So, imagine, if you will, a country which conceives of the idea that it deserves to add to its territory – a territory owned by another sovereign nation. The “Seeking Country” sends its citizens into the territory. They settle there, become successful and influential. Some even adopt citizenship and the religion of the other country. Eventually, the residents decide they do not want to continue as part of their host nation. They appeal to their homeland for help. The homeland stations troops at the border – and inside the disputed territory. Tensions mount. Diplomacy fails, although it’s attempted in a half-hearted way.
The day arrives! The homeland sends its troops in, takes over the infrastructure and deposes the government in the host territory. The new group declares itself part of the homeland, claiming that it is the will of the people and harks back to their long history of claims. some even say it is fair in order to protect the security of the host country’s border and the military stationed thereabouts.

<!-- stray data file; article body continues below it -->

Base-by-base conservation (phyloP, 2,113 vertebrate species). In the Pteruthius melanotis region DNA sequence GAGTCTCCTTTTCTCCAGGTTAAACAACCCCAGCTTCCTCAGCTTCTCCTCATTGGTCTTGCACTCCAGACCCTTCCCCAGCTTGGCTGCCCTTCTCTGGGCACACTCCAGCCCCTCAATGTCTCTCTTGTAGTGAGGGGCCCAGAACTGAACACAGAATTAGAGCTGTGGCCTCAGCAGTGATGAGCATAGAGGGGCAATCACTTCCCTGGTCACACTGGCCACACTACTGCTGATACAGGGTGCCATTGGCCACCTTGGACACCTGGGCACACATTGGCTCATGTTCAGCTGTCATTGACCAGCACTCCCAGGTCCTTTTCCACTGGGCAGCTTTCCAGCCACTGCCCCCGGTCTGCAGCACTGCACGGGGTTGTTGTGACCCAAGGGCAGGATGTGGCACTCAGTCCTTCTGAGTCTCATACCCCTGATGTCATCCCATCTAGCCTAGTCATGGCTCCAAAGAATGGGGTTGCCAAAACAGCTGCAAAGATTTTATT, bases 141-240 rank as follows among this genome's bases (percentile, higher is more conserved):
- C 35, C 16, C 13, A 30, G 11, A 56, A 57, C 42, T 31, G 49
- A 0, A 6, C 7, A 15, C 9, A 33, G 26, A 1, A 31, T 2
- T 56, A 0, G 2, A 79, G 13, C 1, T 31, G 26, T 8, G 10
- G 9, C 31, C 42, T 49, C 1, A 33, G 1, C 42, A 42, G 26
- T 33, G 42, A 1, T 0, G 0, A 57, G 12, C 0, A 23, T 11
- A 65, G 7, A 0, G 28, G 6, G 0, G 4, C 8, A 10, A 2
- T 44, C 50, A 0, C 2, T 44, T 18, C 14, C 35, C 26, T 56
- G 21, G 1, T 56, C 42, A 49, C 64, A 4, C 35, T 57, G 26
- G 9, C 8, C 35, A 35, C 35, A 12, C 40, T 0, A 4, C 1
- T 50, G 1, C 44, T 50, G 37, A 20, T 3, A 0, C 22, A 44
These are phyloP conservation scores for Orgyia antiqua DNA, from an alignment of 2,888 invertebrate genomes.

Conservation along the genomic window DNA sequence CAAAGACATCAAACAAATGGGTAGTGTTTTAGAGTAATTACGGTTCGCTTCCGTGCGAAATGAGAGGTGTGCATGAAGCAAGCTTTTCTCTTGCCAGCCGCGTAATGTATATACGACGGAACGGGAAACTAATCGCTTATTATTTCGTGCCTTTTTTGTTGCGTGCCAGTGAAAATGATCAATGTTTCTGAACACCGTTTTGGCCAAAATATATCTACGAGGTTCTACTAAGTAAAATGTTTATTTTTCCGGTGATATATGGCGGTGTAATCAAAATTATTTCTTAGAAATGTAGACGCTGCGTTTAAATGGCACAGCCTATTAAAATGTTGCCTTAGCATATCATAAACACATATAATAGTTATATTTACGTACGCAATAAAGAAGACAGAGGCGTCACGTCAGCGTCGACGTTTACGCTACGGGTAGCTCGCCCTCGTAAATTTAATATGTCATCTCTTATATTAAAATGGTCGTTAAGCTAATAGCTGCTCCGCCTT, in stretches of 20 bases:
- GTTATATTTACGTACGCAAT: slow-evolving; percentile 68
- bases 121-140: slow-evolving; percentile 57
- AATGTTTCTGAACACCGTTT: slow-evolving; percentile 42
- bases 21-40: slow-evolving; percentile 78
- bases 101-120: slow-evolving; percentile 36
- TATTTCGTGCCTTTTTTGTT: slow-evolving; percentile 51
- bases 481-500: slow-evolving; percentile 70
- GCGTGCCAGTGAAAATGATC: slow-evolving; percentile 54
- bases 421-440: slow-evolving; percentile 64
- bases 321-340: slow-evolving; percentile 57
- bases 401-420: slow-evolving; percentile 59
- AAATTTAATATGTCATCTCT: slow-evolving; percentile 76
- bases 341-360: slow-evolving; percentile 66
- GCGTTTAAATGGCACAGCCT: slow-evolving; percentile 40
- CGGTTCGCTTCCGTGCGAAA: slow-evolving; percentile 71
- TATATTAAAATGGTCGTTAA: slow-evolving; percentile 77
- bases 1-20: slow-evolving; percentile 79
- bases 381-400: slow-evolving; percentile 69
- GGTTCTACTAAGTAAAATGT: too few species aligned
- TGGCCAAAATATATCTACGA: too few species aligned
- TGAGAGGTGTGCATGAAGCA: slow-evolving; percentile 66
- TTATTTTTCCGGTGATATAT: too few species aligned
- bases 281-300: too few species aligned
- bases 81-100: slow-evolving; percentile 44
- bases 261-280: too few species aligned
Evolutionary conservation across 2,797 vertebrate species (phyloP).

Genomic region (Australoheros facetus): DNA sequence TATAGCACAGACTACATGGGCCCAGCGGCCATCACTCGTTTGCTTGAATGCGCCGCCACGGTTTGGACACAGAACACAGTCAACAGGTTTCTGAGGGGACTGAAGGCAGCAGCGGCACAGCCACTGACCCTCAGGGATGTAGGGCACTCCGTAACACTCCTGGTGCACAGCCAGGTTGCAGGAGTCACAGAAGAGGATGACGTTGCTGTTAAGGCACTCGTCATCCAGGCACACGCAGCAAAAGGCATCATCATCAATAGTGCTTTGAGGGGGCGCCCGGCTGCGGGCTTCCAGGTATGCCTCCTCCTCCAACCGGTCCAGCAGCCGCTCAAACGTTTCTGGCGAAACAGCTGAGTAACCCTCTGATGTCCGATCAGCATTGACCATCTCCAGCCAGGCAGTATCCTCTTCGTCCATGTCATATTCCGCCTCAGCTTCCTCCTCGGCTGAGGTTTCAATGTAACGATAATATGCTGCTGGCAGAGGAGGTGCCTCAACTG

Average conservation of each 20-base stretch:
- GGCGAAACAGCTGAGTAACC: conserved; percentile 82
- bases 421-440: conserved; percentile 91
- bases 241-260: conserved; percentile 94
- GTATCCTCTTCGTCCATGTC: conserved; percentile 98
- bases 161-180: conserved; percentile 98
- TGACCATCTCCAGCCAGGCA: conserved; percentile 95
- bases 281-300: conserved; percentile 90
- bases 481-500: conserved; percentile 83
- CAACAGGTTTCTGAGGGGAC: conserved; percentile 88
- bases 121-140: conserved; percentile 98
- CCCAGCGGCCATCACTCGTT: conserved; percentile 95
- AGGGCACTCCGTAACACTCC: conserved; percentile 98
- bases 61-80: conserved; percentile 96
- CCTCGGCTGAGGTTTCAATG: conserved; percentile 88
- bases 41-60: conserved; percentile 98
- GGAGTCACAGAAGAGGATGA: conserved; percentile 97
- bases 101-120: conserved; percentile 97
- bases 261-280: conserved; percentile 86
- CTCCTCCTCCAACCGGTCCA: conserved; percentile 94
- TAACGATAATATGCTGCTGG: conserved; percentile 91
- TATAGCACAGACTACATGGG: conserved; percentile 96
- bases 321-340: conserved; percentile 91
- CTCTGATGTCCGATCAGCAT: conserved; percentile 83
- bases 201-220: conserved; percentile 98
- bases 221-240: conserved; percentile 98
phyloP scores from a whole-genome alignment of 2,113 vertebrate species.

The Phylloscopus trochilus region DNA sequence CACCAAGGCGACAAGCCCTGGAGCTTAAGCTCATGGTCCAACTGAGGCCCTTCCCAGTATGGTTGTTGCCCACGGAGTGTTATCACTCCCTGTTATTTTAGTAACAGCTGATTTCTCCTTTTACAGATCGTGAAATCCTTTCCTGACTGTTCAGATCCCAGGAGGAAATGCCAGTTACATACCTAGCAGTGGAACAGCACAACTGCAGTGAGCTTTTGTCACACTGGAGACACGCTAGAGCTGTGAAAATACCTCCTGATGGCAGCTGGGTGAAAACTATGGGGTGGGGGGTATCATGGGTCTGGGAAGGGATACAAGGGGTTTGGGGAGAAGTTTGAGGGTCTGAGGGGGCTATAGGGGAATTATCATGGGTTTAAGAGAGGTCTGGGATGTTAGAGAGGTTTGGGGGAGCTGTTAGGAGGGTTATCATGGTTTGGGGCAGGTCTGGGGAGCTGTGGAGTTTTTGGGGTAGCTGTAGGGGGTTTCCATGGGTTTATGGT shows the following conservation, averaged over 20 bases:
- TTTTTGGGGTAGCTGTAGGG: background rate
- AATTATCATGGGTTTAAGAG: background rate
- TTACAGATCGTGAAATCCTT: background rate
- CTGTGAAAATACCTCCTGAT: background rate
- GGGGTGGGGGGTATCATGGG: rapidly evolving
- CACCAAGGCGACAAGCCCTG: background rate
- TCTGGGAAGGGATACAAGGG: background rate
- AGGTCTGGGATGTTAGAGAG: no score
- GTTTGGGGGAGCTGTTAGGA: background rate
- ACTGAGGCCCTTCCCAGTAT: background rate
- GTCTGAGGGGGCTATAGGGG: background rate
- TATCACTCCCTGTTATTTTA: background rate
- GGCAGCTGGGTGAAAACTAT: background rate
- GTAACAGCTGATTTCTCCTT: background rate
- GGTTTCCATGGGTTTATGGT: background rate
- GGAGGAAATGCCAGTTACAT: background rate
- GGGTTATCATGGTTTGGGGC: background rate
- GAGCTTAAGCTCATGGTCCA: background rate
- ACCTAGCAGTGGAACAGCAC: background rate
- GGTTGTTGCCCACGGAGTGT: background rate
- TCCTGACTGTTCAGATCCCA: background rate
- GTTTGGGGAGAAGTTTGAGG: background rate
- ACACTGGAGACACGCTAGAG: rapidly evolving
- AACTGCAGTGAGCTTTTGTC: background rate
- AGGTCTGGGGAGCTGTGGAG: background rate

What does the U.S. do in this situation?
Perhaps the Executive Branch and the Legislative Branch get up in arms – figuratively, but not literally – and protest to the international community that the “homeland country” has violated the sovereignty of the host country. “Give it back!” they demand.
The ‘settlers’ in the disputed territory reply with, “Come and Take It!”
Is this the Crimea in Ukraine?
Is this the Sudetenland in Czechoslovakia?
Or is this Texas in Mexico in 1836? “Remember the Alamo!”
Perhaps we should reconsider how we shot many, many Latinos, and took all of their belongings. Maybe we should give it all back? Move “the Wall”?
As long as we’re at it, maybe we should give back California, Nevada, Arizona, New Mexico, part of Colorado, since we acquired all of that in much the same way.
Makes one think. Perhaps this is why the outrage of the Executive and Congress died down so quickly. Imagine Putin replying to Trump, “Give it back? YOU give back what you took from Mexico!”